Searching over 5,500,000 cases.

Buy This Entire Record For $7.95

Official citation and/or docket number and footnotes (if any) for this case available with purchase.

Learn more about what you receive with purchase of this case.



decided: March 29, 1976.


Appeal from order of Court of Common Pleas, Trial Division, of Philadelphia, Oct. T., 1973, No. 547, in case of Joan Ellen Day v. Wilkie Buick Company and Buick Motor Division, General Motors Corporation.


William V. Coleman, with him Frazer Hilder, and Liebert, Short, Fitzpatrick & Lavin, for appellant.

Charles A. Harad, with him Steinberg and Girsh, for appellee.

Watkins, P. J., Jacobs, Hoffman, Cercone, Price, Van der Voort, and Spaeth, JJ. Opinion by Van der Voort, J. Jacobs, J., concurs in the result. Dissenting Opinion by Hoffman, J. Spaeth, J., joins in this dissenting opinion.

Author: Van Der Voort

[ 239 Pa. Super. Page 72]

Appeal is taken to this Court from an Order of the lower court denying appellant's petition to open judgment. Appellee had filed suit in trespass on October 3, 1973, and obtained service on appellant General Motors on October 11, 1973, by handing a copy of the complaint

[ 239 Pa. Super. Page 73]

    to a secretary-receptionist at appellant's authorized agent.*fn1 Appellee obtained judgment on February 20, 1974, for appellant's failure to file an answer. Our Supreme Court in Balk v. Ford Motor Co., 446 Pa. 137, 140, 285 A.2d 128, 130-131 (1971), stated the applicable requirements as follows:

"As we have had occasion to reiterate several times recently, a petition to open a judgment is a matter of judicial discretion, is an appeal to the court's equitable powers, and is to be exercised only when three factors coalesce:

(1) the petition has been promptly filed;

(2) a meritorious defense can be shown;*fn*

(3) the failure to appear can be excused. A lower court's ruling opening or refusing to open will not be reversed unless there has been an error of law or a clear, manifest abuse of discretion.

[Citations omitted]

Likewise, we are governed by equitable principles. Oppenheimer v. Shapiro, 163 Pa. Superior Ct. 185, 60 A.2d 337 (1948). It has long been our position that "to have a judgment opened, taken by default, it is necessary to present sufficient reasons to appeal to the conscience of the judge, who sits as a chancellor, and convince him that injustice has been done." Kanai v. Sowa, 109 Pa. Superior Ct. 426, 427-428, 167 A. 429, 430 (1933).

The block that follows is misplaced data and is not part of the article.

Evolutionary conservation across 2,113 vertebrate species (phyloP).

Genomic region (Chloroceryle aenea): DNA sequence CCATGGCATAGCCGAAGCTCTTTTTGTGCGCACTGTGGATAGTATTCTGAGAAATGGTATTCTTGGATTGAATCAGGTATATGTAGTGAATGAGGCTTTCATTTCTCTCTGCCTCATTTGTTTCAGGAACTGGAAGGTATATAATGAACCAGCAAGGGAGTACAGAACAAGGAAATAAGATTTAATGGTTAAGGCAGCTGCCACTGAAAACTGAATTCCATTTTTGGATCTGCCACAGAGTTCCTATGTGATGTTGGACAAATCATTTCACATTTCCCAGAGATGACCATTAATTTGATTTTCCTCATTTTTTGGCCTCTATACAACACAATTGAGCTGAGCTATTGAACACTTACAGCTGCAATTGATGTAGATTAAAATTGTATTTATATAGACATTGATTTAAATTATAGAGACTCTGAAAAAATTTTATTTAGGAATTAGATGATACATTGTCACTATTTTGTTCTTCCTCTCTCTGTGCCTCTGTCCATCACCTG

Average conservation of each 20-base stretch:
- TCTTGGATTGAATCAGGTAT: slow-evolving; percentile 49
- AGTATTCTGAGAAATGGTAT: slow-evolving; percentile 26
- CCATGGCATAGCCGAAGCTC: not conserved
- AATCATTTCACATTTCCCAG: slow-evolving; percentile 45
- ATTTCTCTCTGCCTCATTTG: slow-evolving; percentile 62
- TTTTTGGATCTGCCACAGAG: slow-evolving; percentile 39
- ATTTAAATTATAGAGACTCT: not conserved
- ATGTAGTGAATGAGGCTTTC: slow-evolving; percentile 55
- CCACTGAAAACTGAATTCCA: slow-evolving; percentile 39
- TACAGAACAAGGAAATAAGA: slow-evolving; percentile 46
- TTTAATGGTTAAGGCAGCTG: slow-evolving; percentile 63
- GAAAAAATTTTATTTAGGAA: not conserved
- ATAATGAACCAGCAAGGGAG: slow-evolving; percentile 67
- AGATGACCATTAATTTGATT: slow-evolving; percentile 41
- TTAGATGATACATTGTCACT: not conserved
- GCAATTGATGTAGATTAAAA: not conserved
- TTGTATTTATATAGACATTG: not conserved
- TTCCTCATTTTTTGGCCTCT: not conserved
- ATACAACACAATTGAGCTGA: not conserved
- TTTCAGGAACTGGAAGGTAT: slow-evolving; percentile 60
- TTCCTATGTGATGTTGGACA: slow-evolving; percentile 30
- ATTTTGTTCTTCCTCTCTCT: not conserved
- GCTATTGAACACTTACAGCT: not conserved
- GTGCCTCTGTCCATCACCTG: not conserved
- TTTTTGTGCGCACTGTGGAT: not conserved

This being a trespass case, before us are two questions:

[ 239 Pa. Super. Page 74]

(1) appellant's prompt filing of its petition to open, and

(2) appellant's positing an excuse for its failure to appear.

The docket entries show that the petition to open was filed on March 7, 1974. We hold that this is sufficiently prompt following the February 20, 1974, entry of judgment. As to the second requirement, appellant alleged that the secretary-receptionist had apparently failed to pass along the copy of the complaint and the notice of suit. While it is regrettable in view of legally-sufficient service of process, that this employee may have been ignorant as to proper procedure and the need for prompt action, the excuse is plausible. It is not that type of excuse, such as dilatoriness by an attorney or failure to act by one who knows its implications, which we would consider inadequate. Appellant's counsel learned of the suit on February 20, 1974. He alleges that he immediately apprised himself of the fact that the docket did not show a judgment entered. On this same day, however, February 20, 1974, at or before 1:50 P.M. in the afternoon, appellee's counsel informed him that judgment had been entered.*fn2 When appellant went to enter his appearance on February 21, 1974, the Prothonotary informed him that judgment had been taken in the late afternoon of the previous day. We view these allegations as supportive of appellant's claim of excuse. We need not, however, pass upon the truth or falsity of the claim; our inquiry goes only to whether a petitioner, in attempting to open, has presented a sufficient case of excuse. In this case, we hold that an excuse for delay is adequately posited.